After weeks of denial and an almost total blackout on mainstream media, attacks on Thai government websites by the Anonymous hacking collective have finally reached a tipping point. This morning, Prime Minister and junta leader General Prayut Chanocha, snapped and swore to stop the hacking and said that anyone breaking the law would be immediately arrested on sight.
One Anon who was leading the first wave of attacks told Disruptive.Asia, “Aha, finally a statement, I thought the government was going to remain poker-faced and hope the media was going to go along with it.”
Over the last week Anonymous mainly through the AnonPlus group has hacked and defaced dozens of government websites. State telco CAT Telecom had a data breach and 1,200 users doxxed on 14 Jan and on 18 Jan, there was a major leak doxxing names and positions from the Customs Department.
One Anon with a sense of irony leaked documents from the National Intelligence Agency on how to handle secret government documents and posted them to Twitter.
The DDOS attacks against the Revenue Department are also continuing.
What has changed though was how the leaks are now happening on the open web, after the first week of doxxing on the dark web on .onion sites perhaps to gain attention and visibility.
The #opSingleGateway hashtag started years ago in protest to the single Internet gateway mass surveillance project that the Prime Minister once dismissed as a ‘clerical error’ and a ‘misunderstanding’ despite issuing four orders expediting the project. More recently it was revived to protest the passage of the draconian Computer Crime Act and is now caught on with general anti-junta activists.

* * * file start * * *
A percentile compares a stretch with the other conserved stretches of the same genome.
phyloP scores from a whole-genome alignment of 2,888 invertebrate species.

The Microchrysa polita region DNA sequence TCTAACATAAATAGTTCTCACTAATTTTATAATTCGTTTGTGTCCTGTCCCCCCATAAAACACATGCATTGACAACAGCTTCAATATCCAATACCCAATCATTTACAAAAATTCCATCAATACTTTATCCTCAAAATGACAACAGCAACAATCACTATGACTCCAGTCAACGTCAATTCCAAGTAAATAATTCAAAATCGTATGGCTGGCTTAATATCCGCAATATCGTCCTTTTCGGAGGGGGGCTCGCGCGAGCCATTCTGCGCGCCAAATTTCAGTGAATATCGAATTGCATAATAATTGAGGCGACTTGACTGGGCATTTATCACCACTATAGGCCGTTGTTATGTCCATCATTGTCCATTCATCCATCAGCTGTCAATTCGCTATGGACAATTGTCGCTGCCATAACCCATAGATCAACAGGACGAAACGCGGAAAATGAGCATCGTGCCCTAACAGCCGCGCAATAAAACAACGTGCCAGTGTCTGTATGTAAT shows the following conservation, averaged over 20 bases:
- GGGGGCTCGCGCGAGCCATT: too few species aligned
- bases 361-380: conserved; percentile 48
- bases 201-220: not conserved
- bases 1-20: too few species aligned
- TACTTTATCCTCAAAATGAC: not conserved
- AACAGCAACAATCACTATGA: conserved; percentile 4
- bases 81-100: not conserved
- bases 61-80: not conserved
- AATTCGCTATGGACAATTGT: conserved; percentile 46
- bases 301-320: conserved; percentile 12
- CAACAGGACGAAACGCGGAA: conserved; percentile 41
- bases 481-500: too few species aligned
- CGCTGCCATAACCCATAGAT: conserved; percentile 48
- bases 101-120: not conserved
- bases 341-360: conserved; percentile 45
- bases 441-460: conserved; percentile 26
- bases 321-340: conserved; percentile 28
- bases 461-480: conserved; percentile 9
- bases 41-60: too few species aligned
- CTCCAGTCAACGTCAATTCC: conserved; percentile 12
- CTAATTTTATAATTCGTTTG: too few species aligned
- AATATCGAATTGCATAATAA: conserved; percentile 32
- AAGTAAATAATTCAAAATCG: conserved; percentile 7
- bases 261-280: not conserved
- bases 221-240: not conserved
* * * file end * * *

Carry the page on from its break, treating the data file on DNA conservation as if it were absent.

Another development was a TechCrunch story on how Facebook was collaborating with the junta to censor regime critics in Thailand. However, this is hardly new. A year ago at the Thai Netizen Network’s 2015 end-of-year conference, Sirikan Charoensiri, a human rights defender from the Thai Lawyers for Human Rights group, stated that while Microsoft was all too eager to provide military prosecution with information through official channels,
Facebook, too, seemed to have many insiders happily leaking information about dissidents to the military prosecution with officials at the company turning a blind eye on these human rights abuses. More recently, in October, Sirikarn herself was charged with sedition and with disobeying police orders when she resisted a police search of her car to seize her clients’ documents.
Prayut’s comments would suggest that he still thinks the hackers are local while it is clear to anyone following the #opSingleGateway hashtag on Twitter that AnonPlus seems to be hacking websites in repressive regimes the whole world over, and not just Thailand. Speaking just before Christmas Pol. Gen. Chakthip Chaijinda, commissioner-general of the Royal Thai Police, dismissed the hacks as a mere pimple not even a flesh wound and said the kids carrying out the attacks were misled by outsiders. Police paraded one of the hackers complete with guns, ammunition, drugs and a book on network security in front of media and he now faces 17 years in jail if convicted.
None of the prominent Anons involved in #opSingleGateway had known of this ‘hacker’ before the arrest and many said he was just a convenient scapegoat. The ferocity of attacks quickly escalated after that but has been ignored by politicians and mainstream media until today.
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